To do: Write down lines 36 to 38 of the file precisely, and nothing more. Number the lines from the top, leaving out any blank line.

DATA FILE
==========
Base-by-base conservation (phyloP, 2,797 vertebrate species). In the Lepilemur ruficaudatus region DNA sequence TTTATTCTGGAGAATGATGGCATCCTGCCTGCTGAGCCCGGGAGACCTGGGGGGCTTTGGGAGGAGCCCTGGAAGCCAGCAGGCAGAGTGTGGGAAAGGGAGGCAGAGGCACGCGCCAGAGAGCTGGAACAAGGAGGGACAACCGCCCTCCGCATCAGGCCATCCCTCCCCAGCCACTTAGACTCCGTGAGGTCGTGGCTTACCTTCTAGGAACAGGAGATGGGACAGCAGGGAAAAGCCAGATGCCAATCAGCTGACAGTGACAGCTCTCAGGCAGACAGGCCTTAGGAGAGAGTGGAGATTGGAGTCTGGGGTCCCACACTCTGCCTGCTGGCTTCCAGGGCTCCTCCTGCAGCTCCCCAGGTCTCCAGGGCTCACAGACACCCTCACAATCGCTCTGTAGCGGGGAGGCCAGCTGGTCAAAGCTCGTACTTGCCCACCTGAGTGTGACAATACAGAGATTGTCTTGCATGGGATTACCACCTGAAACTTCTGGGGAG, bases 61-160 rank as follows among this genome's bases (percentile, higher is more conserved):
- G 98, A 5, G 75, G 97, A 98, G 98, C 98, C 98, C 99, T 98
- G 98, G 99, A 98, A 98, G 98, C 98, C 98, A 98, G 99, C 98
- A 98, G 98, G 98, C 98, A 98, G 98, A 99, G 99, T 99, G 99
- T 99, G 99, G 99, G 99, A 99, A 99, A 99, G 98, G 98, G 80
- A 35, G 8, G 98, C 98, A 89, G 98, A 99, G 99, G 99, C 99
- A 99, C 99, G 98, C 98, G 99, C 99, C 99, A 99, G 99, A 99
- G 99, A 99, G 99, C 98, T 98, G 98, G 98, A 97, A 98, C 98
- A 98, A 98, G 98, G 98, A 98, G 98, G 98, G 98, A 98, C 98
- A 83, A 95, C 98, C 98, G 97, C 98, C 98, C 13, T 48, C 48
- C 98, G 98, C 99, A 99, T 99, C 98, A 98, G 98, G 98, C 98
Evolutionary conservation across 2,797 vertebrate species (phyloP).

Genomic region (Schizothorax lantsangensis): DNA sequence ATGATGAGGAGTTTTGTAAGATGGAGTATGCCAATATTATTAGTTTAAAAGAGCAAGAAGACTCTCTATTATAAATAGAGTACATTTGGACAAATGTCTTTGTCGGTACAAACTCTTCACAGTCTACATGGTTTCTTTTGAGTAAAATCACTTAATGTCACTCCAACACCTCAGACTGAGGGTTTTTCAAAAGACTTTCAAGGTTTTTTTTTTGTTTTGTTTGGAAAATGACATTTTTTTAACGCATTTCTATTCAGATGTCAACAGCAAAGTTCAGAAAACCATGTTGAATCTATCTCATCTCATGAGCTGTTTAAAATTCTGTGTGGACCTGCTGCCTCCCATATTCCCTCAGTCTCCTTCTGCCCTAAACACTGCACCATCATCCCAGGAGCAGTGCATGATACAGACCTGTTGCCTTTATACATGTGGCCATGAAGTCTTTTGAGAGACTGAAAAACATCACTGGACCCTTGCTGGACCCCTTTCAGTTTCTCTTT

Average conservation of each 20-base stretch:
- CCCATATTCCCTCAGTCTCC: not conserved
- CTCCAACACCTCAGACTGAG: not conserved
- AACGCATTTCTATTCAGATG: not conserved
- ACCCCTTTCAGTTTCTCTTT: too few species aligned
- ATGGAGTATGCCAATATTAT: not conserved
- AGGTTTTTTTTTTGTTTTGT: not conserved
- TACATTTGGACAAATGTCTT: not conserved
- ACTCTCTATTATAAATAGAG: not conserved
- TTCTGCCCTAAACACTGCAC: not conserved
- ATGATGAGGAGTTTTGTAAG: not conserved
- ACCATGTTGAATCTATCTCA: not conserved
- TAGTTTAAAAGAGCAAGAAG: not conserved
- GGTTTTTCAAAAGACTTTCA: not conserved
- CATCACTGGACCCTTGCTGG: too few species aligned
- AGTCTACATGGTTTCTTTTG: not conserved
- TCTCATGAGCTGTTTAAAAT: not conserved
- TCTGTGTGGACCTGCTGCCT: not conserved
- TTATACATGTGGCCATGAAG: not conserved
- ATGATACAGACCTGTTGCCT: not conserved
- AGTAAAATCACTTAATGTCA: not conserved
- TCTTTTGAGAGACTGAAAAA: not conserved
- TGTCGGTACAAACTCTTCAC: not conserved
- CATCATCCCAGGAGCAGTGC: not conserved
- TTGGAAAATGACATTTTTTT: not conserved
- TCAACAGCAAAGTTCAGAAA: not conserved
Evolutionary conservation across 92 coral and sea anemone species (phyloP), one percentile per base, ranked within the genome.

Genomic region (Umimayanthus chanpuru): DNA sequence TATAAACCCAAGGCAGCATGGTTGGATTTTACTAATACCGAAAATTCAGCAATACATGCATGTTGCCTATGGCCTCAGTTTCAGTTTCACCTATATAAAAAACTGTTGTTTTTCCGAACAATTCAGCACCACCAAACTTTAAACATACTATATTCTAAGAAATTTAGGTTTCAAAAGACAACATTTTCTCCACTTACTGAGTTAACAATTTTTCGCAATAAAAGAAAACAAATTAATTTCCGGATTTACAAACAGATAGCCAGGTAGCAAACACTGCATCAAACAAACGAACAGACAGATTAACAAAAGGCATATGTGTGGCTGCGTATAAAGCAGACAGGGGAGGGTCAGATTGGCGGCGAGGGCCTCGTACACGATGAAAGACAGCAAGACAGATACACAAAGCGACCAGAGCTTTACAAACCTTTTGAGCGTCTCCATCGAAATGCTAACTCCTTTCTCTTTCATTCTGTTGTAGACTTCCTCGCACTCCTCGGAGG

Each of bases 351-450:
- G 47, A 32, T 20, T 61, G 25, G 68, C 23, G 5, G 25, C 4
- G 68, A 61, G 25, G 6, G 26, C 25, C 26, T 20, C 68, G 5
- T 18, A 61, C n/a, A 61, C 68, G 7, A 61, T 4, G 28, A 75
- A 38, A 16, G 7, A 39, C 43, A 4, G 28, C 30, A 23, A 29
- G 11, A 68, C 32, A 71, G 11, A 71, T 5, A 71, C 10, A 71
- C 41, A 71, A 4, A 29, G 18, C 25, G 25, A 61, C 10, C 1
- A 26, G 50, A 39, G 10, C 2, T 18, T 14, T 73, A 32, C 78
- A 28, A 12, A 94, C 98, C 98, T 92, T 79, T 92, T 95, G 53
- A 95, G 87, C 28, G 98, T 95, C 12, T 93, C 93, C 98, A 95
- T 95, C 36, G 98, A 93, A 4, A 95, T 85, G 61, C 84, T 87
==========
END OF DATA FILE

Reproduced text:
- TGTCGGTACAAACTCTTCAC: not conserved
- CATCATCCCAGGAGCAGTGC: not conserved
- TTGGAAAATGACATTTTTTT: not conserved